Ray LaHood: Street Signs Plan "Makes No Sense"

Transportation Secretary Ray LaHood testifies on Capitol Hill in Washington, Wednesday, Feb. 2010, before the House Appropriations subcommittee on Transportation. LaHood told the subcommittee that owners of recalled Toyotas should stop driving the vehicles and get them fixed.
AP
Transportation Secretary Ray LaHood.
AP

Transportation Secretary Ray LaHood backed away on Tuesday from obscure but increasingly controversial new transportation regulations that would require an expensive overhaul of American street signs over the course of the next several years.

"I believe that this regulation makes no sense," LaHood said in a statement released on Tuesday. "It does not properly take into account the high costs that local governments would have to bear. States, cities, and towns should not be required to spend money that they don't have to replace perfectly good traffic signs."

The regulations, which fall under the 800-page "Manual of Uniform Traffic Control Devices," were originally aimed to make street signs easier to read for older Americans. The costs of enacting the new rules, however, have led to widespread complaints among local officials.

The requirements call for bigger fonts, new reflective letters, and a mix of capitalized and lowercase lettering. The first changes are set to be enacted by January 2012, and fully implemented by 2018.

On Monday, at LaHood's urging, the Federal Highway Administration announced a 45-day period of public comment on the regulations - the first step toward a possible repeal by the Department of Transportation. (LaHood lacks the necessary authority to repeal the rules himself.)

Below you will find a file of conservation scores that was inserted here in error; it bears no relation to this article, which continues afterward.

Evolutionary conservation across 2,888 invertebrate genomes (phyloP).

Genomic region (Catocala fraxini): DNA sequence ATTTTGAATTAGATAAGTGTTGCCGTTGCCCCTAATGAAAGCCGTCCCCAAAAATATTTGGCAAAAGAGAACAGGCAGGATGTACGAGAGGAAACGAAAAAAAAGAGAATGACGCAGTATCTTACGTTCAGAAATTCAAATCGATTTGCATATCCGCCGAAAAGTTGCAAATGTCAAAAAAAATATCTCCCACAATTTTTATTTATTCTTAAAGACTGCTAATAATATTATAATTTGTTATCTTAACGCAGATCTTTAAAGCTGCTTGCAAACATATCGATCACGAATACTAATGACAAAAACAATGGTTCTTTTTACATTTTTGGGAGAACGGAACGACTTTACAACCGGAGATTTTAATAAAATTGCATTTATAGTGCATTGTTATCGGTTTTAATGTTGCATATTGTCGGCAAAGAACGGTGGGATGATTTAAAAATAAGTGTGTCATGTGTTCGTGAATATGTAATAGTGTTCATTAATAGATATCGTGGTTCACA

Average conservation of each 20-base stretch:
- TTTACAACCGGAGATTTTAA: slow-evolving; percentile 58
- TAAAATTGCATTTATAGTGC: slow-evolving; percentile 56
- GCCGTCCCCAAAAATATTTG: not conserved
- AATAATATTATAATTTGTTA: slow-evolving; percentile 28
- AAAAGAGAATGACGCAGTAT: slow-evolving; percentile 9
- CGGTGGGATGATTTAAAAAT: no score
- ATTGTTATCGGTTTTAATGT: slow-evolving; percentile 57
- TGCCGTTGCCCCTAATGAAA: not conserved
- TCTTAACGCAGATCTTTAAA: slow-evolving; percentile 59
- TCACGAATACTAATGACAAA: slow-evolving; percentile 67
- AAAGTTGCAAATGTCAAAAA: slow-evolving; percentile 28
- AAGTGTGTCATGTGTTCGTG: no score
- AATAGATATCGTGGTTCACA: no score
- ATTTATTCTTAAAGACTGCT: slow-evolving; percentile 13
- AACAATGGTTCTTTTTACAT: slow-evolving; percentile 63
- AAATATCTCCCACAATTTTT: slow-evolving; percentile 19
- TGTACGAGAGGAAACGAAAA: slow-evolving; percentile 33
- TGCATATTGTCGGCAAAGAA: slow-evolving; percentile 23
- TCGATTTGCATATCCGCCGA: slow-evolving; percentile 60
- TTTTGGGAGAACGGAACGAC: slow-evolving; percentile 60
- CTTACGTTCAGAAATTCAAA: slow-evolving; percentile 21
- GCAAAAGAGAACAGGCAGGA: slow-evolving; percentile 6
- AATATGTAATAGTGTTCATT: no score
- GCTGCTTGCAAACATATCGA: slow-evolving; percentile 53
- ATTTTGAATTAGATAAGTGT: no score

"There have got to be better ways to improve safety without piling costs onto the American people," LaHood said. "Safety is our priority, but so is good government.''

The new rules were proposed under the Bush administration, and went into effect after President Obama took office.

The American Traffic Safety Services Association reportedly lobbied aggressively for the enactment of the new regulations - and 3M Corporation, which manufactures the reflective material now required on all street signs, funded at least one study that helped justify the changes.

Studies show that reflective signs are easier for drivers to see at night, and that mixed-use of capitalized and non-capitalized lettering are easier to read in general.


Lucy Madison
Lucy Madison is a political reporter for CBSNews.com. You can read more of her posts here. Follow Hotsheet on Facebook and Twitter.